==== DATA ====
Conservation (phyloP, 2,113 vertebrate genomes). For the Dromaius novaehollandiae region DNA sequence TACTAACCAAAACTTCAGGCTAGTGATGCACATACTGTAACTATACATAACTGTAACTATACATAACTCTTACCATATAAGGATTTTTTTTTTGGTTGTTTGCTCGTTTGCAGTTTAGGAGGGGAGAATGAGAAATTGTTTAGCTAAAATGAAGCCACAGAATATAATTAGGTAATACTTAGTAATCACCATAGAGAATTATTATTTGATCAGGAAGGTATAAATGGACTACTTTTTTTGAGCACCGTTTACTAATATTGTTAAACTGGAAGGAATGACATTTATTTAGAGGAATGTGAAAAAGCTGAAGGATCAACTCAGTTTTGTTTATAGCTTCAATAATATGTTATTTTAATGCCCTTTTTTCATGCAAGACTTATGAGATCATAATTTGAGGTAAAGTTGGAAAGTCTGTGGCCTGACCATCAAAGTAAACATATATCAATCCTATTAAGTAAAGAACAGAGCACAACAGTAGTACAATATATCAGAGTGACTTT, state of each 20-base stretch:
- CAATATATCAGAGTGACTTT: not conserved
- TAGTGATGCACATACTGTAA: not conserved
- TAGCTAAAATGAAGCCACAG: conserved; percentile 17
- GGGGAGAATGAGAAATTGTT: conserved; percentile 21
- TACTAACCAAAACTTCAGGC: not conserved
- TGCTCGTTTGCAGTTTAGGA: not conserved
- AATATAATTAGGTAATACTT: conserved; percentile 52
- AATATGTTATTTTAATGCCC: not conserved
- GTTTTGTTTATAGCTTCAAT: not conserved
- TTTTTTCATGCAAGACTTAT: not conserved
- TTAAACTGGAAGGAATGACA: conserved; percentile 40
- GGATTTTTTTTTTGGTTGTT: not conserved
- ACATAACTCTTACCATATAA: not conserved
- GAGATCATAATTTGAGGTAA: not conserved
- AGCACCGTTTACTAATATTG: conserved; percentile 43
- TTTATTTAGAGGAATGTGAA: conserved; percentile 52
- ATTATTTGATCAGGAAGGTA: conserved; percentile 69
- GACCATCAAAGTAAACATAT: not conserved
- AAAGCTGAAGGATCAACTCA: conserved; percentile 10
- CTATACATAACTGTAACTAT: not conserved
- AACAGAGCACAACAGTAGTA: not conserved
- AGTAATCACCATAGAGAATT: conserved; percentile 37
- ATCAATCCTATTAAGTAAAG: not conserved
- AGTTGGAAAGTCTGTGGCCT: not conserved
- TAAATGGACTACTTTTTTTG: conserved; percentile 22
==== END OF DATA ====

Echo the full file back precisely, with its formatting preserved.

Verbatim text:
Conservation (phyloP, 2,113 vertebrate genomes). For the Dromaius novaehollandiae region DNA sequence TACTAACCAAAACTTCAGGCTAGTGATGCACATACTGTAACTATACATAACTGTAACTATACATAACTCTTACCATATAAGGATTTTTTTTTTGGTTGTTTGCTCGTTTGCAGTTTAGGAGGGGAGAATGAGAAATTGTTTAGCTAAAATGAAGCCACAGAATATAATTAGGTAATACTTAGTAATCACCATAGAGAATTATTATTTGATCAGGAAGGTATAAATGGACTACTTTTTTTGAGCACCGTTTACTAATATTGTTAAACTGGAAGGAATGACATTTATTTAGAGGAATGTGAAAAAGCTGAAGGATCAACTCAGTTTTGTTTATAGCTTCAATAATATGTTATTTTAATGCCCTTTTTTCATGCAAGACTTATGAGATCATAATTTGAGGTAAAGTTGGAAAGTCTGTGGCCTGACCATCAAAGTAAACATATATCAATCCTATTAAGTAAAGAACAGAGCACAACAGTAGTACAATATATCAGAGTGACTTT, state of each 20-base stretch:
- CAATATATCAGAGTGACTTT: not conserved
- TAGTGATGCACATACTGTAA: not conserved
- TAGCTAAAATGAAGCCACAG: conserved; percentile 17
- GGGGAGAATGAGAAATTGTT: conserved; percentile 21
- TACTAACCAAAACTTCAGGC: not conserved
- TGCTCGTTTGCAGTTTAGGA: not conserved
- AATATAATTAGGTAATACTT: conserved; percentile 52
- AATATGTTATTTTAATGCCC: not conserved
- GTTTTGTTTATAGCTTCAAT: not conserved
- TTTTTTCATGCAAGACTTAT: not conserved
- TTAAACTGGAAGGAATGACA: conserved; percentile 40
- GGATTTTTTTTTTGGTTGTT: not conserved
- ACATAACTCTTACCATATAA: not conserved
- GAGATCATAATTTGAGGTAA: not conserved
- AGCACCGTTTACTAATATTG: conserved; percentile 43
- TTTATTTAGAGGAATGTGAA: conserved; percentile 52
- ATTATTTGATCAGGAAGGTA: conserved; percentile 69
- GACCATCAAAGTAAACATAT: not conserved
- AAAGCTGAAGGATCAACTCA: conserved; percentile 10
- CTATACATAACTGTAACTAT: not conserved
- AACAGAGCACAACAGTAGTA: not conserved
- AGTAATCACCATAGAGAATT: conserved; percentile 37
- ATCAATCCTATTAAGTAAAG: not conserved
- AGTTGGAAAGTCTGTGGCCT: not conserved
- TAAATGGACTACTTTTTTTG: conserved; percentile 22